9 US ships cancel port calls to Philippines

9 US ships cancel port calls to Philippines
Protesters display placards during a protest inside a former U.S. navy base in Subic Bay, north of Manila October 18, 2014. Authorities note that the death of transgender Jeffrey "Jennifer" Laude has caused not only a social and political impact, "but an economic chain reaction as well."

UBIC BAY FREEPORT, Philippines - Nine US Navy ships scheduled to arrive here this month until December have decided to cancel their port calls due to "anti-American sentiments" in the country after a US Marine was implicated in the slaying of a Filipino transgender in Olongapo City last month, a group of business owners said.

The Subic Bay Freeport Chamber of Commerce (SBFCC) said the cancellation disappointed local businessmen, who had been preparing for the "liberty" (rest and recreation) of American troops.

"This anticipated visit could have meant a better Christmas for the business owners and their employees…. But after the cancellation, one can only imagine the disappointed faces," the SBFCC said in a statement sent to the Inquirer on Sunday.

The US Embassy and the Department of Foreign Affairs on Sunday night couldn't immediately confirm the cancellation of the port calls by the nine US Navy ships in Subic.

Kurt Hoyer, US Embassy first secretary and press attache, told the Inquirer that he still had to check the information.

In a separate phone interview, DFA spokesman and Assistant Secretary Charles Jose also said he had to verify whether the department had information about the cancellation of the port calls.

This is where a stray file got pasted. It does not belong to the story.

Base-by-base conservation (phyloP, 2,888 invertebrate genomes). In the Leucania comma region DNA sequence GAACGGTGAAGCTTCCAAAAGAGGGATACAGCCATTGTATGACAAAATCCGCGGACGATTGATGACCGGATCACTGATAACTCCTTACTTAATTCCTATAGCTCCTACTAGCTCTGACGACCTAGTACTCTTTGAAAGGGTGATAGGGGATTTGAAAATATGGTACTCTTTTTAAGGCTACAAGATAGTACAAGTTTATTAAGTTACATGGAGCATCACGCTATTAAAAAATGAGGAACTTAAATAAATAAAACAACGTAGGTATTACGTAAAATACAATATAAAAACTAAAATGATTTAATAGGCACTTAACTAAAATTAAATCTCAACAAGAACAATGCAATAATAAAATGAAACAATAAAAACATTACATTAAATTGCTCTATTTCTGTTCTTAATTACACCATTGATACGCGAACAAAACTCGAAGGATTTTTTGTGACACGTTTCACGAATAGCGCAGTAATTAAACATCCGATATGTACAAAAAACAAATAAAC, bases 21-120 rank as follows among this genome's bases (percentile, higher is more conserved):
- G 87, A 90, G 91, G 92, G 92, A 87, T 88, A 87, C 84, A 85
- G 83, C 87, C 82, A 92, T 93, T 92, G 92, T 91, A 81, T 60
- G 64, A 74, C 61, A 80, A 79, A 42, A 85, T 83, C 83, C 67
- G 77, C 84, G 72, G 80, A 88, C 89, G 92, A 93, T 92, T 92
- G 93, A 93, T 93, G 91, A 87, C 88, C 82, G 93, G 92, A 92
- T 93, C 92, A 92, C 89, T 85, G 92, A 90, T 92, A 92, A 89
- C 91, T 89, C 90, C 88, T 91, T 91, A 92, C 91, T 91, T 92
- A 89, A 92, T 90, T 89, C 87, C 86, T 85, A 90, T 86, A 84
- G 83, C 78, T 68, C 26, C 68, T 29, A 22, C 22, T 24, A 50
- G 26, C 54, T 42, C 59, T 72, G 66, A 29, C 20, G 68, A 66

However, Subic Bay Metropolitan Authority chair Roberto Garcia confirmed the cancellation of the port calls.

Citing a report from Global Terminals and Development Inc., which operates ports here and provides service to US Navy ships, Garcia on Sunday said four ships were supposed to visit this free port this month while five were expected in December.

Garcia said the port visits were "put on hold until further notice."

But he said two US Navy ships-USS Pecos and USNS Mary Sears-were scheduled to arrive here next week for emergency repairs.

The SBFCC said the death of transgender Jeffrey "Jennifer" Laude not only caused a social and political impact, "but an economic chain reaction as well."

Laude was found dead in a motel in Olongapo City on the night of Oct. 11, a few minutes after her American companion left.

Her companion, who was later identified by witnesses as US Marine Pfc. Joseph Scott Pemberton, is facing a murder complaint filed by Laude's family in the Olongapo Prosecutor's Office.

Pemberton is held in a detention facility jointly managed by the American and Philippine governments at the Armed Forces of the Philippines headquarters in Camp Aguinaldo, Quezon City.

The SBFCC said it sympathized with the Laude family and had joined calls that justice be served.

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